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Danny Stewart: Still more questions than answers after filleting the Faroes

© SNS Group / SFAInternational management can be a trying occupation
International management can be a trying occupation

In dealings between sport and the media, one hand often washes the other.

The relationship between the pair is mutually beneficial. Access helps drive media sales, while coverage helps sport retain its huge popularity.

For the most part, both have a vested interest in keeping things rolling along.

It is why football managers, whose teams have just been gubbed, can find themselves asked if there are any positives they could take from the experience.

More entertaining are the rarer occasions when the star being questioned steps in to help the interviewer.

An example was Henrik Larsson’s calming of an excited broadcaster after Celtic’s UEFA Cup knock out of Blackburn Rovers in 2002-03.

Rovers had been England’s champions seven years earlier.

While they lost the first leg in Glasgow, their domination of play was such that their then manager, Graeme Souness, described it as “men against boys”.

Few expected them to lose at home to a Scottish team.

But the Swede did. And having scored home and away against a side who failed to find the net in 180 minutes, he then patiently explained in interview that Celtic’s success was no surprise to him.

Eight days ago, we saw a reversed version of the above when the Republic of Ireland crashed at home to Luxembourg.

With the Irish media thrown into funereal mode by the sheer horror of the result, it was left to Everton’s veteran defender, Seamus Coleman, to do the honourable thing by slaughtering his team’s performance.

It was impressive from the Republic’s captain, not least because Stephen Kenny’s record of zero wins from 10 games pointed the finger of blame in the manager’s direction.

The Irish media didn’t pass up the opportunity.

© Tommy Dickson/INPHO/Shutterstock
Stephen Kenny dejected at the end of Ireland’s defeat to Luxembourg

Back in Blighty, the thought of an international boss surviving such a sequence is incomprehensible.

Steve Clarke would not get anything like that time with Scotland. Were it to happen to England, there would be a public uprising.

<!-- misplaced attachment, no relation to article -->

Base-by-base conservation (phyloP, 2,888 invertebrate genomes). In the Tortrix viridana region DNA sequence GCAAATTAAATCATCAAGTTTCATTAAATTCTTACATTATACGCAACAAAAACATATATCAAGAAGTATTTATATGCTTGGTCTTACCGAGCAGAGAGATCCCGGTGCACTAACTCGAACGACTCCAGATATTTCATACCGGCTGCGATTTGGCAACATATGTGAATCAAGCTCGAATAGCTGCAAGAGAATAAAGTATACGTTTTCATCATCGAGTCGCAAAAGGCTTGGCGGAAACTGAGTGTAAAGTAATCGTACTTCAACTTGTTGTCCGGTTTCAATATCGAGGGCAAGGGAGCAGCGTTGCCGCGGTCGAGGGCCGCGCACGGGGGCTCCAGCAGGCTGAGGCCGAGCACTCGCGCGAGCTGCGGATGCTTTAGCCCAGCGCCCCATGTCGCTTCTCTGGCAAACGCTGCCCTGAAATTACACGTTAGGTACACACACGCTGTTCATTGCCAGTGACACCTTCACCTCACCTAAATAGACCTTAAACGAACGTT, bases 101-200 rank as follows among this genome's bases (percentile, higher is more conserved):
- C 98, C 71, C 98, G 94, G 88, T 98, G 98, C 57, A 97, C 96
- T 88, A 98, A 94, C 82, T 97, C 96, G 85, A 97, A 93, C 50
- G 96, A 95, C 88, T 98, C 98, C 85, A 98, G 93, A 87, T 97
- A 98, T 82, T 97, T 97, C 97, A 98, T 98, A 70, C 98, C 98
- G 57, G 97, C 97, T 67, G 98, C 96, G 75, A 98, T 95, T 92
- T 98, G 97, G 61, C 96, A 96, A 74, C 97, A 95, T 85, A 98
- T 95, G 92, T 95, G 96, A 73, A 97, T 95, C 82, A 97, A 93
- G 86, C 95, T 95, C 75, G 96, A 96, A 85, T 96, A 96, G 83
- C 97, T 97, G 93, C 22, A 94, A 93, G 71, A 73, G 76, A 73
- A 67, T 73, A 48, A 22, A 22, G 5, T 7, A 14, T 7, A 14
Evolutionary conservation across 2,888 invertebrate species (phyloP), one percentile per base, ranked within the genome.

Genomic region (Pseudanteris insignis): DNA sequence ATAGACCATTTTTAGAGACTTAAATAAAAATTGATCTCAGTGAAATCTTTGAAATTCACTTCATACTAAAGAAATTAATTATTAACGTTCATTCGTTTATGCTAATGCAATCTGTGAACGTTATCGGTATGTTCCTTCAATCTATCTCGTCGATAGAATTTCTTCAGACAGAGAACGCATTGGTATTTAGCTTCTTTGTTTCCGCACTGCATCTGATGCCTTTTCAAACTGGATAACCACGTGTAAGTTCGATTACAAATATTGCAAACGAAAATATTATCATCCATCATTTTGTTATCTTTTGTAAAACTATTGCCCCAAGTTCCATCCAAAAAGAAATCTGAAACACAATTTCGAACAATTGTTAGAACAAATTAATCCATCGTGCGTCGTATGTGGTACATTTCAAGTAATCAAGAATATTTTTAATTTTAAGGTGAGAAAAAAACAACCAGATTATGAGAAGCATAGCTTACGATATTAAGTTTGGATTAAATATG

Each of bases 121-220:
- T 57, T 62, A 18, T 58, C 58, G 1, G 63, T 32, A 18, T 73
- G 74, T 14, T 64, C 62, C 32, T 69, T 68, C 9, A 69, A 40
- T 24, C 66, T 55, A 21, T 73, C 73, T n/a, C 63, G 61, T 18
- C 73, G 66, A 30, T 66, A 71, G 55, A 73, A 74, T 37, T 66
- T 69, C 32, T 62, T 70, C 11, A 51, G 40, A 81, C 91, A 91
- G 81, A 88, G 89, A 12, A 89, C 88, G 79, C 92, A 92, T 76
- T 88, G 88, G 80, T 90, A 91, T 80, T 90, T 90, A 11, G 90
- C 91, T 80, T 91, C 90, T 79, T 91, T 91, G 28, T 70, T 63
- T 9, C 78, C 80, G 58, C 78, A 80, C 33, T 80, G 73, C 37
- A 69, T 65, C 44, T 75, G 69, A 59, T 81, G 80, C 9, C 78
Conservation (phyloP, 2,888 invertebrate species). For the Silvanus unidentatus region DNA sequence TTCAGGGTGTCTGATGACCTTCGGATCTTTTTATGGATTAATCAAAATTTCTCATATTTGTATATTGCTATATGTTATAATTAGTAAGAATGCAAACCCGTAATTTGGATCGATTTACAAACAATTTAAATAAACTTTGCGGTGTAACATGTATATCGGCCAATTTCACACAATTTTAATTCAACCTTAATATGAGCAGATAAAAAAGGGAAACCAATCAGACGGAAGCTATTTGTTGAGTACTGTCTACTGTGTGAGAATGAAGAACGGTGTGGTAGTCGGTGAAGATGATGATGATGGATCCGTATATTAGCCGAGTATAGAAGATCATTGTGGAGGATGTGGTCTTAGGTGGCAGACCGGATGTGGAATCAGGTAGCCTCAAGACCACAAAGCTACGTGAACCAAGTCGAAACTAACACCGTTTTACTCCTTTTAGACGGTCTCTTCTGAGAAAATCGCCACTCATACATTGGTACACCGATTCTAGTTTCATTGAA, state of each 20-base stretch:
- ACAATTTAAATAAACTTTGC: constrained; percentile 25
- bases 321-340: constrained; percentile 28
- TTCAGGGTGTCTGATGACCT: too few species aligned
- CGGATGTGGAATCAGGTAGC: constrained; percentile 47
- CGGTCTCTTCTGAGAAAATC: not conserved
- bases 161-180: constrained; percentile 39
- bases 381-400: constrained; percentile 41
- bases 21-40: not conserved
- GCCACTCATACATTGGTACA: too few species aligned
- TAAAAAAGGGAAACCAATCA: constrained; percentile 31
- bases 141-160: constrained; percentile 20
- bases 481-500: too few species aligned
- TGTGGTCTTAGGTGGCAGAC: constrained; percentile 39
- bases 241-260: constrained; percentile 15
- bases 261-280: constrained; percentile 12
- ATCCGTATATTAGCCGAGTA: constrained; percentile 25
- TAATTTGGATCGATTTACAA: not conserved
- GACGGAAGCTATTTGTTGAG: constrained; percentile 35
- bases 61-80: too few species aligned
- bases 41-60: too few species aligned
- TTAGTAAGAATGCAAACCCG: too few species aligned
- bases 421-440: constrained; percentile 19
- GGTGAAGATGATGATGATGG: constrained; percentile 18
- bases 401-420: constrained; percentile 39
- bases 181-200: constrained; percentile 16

The Three Lions’ current standing is almost certainly part of the reason why Kenny has been given time.

Gareth Southgate’s success in moving from England Under-21 coach to national manager has been much admired.

Several of the outstanding prospects he had under him have transitioned up to the “big team”.

The Republic had the example in mind when appointing Kenny.

They knew young talent had to be funnelled through to replace those who’d served their time in an international shirt.

Clarke’s situation was very different.

He had no previous experience at international level, but was hired to get Scotland back to a major finals, and duly delivered with success in the Nations League play-offs and securing a place in the Euros.

It is a measure of the joy that achievement brought to the nation that draws against Austria and Israel in the opening World Cup qualifiers left the Tartan Army with a feeling of anti-climax.

The euphoria of “Yes Sir, I Can Boogie” in Belgrade was quickly replaced on social media by the title of another disco classic: “Don’t Leave Me This Way”, with Clarke himself getting spiky with the line of questioning on Zoom calls and broadcast interviews.

The fans’ fear was part losing momentum at the wrong time with the Euros coming up, and part frustration because the dogs in the street can see the country have some great players just now.

Kieran Tierney is terrorising the Premier League with Arsenal, Scott McTominay is becoming an ever more-dominant presence for Manchester United, and Aston Villa’s John McGinn boasts a remarkable scoring record for a midfielder.

Chuck in Champions League and Premier League winner, Andy Robertson, the Ryans – Fraser, Christie and Jack (currently out injured) – and exciting new recruit Che Adams and Scotland have cause to be arrogant.

Clarke has already shown himself to be adept in putting together a team which has spirit and is hard to beat.

On Thursday night, the flair of the aforementioned was on show.

And while the critics will say we should be beating the Faroe Islands 4-0, results around Europe illustrated the gap between the minnows and the big fish is not always as big as it once was.

Just ask the Republic.

The question now is whether the national coach will be equally able to set up a side with the swagger to take it on to the Czechs, Croatia and England in the summer.

Belief and resilience has put Clarke’s team back onto the big stage. But there’s still a bit to go yet before we are all back singing from the same songsheet.